Pension reform in France: Bonjour tristesse

  • The current reform proposal in France has been met with considerable anger, seen as the end of savoir vivre. But the truth is that the reform barely goes far enough. The proposed increase of the statutory early retirement age to 64 years from 62 does not address long-term deteriorating demographic and funding prospects: There will still be 60 persons in retirement (aged 64 and older) per every 100 people at working age (between 20 and 63 years) in 2050. Today, the ratio is 49.2%.
  • The reform has other important shortcomings. Current pensioners will not be affected  unlike current workers (and future pensioners) who are already being stretched by falling real wages. The ‘special regimes’, under which employees benefit from more generous schemes, will be scrapped very slowly since the new less generous terms will apply only to new hires.
  • Without measures to adapt the working environment to the needs of an aging workforce, the reform might end up increasing unemployment in old age. Raising the retirement age could add up to 1.6mn people to the workforce in 2050, by when 22% of the workforce is set to be 55 and older. But given the prevailing ageism – with the unemployment rate for the age group 55-64 is 6.3% in France, more than twice as high as in Germany – efforts to integrate older workers must be doubled down.
  • To ease the financial burden on the pension system, the French government plans to raise the statutory minimum retirement age by two years from 62 to 64 by 2030, and to bring the already agreed upon increase in the number of contribution years that are necessary to receive a full pension, from 41.5 to 43.0 years, forward from 2035 to 2027. The retirement age at which a full pension can be drawn regardless of the number of contribution years remains unchanged at 67.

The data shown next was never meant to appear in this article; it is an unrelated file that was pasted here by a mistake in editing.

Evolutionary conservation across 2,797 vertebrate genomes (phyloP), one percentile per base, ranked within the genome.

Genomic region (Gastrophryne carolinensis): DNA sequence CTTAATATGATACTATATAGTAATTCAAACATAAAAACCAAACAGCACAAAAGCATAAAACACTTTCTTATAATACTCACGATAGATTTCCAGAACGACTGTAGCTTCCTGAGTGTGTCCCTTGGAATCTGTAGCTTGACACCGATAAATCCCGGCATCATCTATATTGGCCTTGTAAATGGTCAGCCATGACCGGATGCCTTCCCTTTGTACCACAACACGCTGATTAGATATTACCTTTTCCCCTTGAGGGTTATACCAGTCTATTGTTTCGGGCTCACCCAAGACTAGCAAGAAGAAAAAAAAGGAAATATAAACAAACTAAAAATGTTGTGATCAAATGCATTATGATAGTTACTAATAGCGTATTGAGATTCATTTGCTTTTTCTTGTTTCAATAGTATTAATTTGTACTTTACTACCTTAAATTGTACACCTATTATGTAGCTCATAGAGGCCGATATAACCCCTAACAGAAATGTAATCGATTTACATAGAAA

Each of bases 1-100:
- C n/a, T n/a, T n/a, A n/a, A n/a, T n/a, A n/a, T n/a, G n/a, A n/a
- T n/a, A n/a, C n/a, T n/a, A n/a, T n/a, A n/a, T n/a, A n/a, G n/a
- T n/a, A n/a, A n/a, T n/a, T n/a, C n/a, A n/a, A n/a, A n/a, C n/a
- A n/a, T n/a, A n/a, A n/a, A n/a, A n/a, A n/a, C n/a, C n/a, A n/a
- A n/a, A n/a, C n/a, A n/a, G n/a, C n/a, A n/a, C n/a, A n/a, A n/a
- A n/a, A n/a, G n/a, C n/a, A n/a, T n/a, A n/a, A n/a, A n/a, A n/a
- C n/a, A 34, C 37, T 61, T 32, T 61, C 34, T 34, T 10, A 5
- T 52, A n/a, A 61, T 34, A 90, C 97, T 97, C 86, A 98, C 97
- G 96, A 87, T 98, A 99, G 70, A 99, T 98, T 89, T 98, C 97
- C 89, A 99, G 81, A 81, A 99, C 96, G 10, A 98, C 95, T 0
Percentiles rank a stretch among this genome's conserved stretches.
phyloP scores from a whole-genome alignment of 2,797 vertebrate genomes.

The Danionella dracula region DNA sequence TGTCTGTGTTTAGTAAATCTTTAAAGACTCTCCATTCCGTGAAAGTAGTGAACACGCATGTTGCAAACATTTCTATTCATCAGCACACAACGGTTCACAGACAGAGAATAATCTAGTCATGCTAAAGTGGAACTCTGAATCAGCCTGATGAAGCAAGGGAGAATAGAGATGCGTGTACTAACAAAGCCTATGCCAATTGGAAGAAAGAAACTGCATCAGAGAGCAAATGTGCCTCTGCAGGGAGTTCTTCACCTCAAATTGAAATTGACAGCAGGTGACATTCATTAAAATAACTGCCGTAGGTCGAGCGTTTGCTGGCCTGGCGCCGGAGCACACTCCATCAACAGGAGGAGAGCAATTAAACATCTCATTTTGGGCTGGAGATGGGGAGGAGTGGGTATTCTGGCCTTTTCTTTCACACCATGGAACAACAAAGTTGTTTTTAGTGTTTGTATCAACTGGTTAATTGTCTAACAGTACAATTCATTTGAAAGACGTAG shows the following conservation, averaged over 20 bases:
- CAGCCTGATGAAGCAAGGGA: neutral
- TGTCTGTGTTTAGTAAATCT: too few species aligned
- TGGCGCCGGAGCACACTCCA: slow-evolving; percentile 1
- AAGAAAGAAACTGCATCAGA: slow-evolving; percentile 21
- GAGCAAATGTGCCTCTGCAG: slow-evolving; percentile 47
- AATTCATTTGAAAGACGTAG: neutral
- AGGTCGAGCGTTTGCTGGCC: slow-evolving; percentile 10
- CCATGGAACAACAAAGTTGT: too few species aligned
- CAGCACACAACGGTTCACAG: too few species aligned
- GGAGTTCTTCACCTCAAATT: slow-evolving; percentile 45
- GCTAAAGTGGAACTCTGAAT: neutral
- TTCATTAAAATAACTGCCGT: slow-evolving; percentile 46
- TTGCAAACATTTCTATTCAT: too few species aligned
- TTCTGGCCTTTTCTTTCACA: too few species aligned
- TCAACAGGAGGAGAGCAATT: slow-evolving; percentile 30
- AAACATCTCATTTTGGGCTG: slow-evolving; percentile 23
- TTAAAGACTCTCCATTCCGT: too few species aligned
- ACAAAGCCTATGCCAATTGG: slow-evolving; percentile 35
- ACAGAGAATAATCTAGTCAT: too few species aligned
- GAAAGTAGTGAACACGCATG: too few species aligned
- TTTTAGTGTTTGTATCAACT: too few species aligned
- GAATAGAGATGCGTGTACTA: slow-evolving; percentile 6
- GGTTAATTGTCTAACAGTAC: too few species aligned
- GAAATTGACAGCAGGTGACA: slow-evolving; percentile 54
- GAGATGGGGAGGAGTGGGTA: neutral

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  • However, in an international comparison and given that retirees in France have one of the highest life expectancies worldwide, the reform steps seem rather modest. According to the latest CNAV data, in 2021, the average retirement age of a man in France was 62.7 years and that of a woman 63.2 years; it was 62 years and six months and 62 years and 11 months, respectively, for new AGIRC-ARRCO pensioners. Given the further life expectancy at the age of 63, that means the average French male retiree is set to spend 21.5 years in retirement while a female can expect to spend 25.4 years in retirement. For comparison, in Germany the average retirement age of a man was 64.1 years and that of a woman 64.2 years in 2021 and the average expected time spend in retirement was 18.6 years (men) and 22.1 years (women), respectively. In fact, France was the country with the highest share of public pensioners below the age of 65 of all public pensioners in the EU before the outbreak of the Covid-19 pandemic: In France, 42% were younger than 65 compared to 14% in Germany and the EU average of 26%.
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  • Furthermore, France is also the country with the second-highest public spending for old-age pensions within the EU, behind Greece. In 2020, the expenditures for old age pensions amounted to 13.0% of GDP in France compared to 10.3% in the EU on average and 9.6% in Germany. Without changes in the retirement age, the EU Commission estimates that the share of public pensions would increase to 15.5% by 2050.
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Sources: Eurostat database and Allianz Research
Michaela Grimm
Allianz SE
Ludovic Subran
Allianz SE
Andreas Jobst
Allianz SE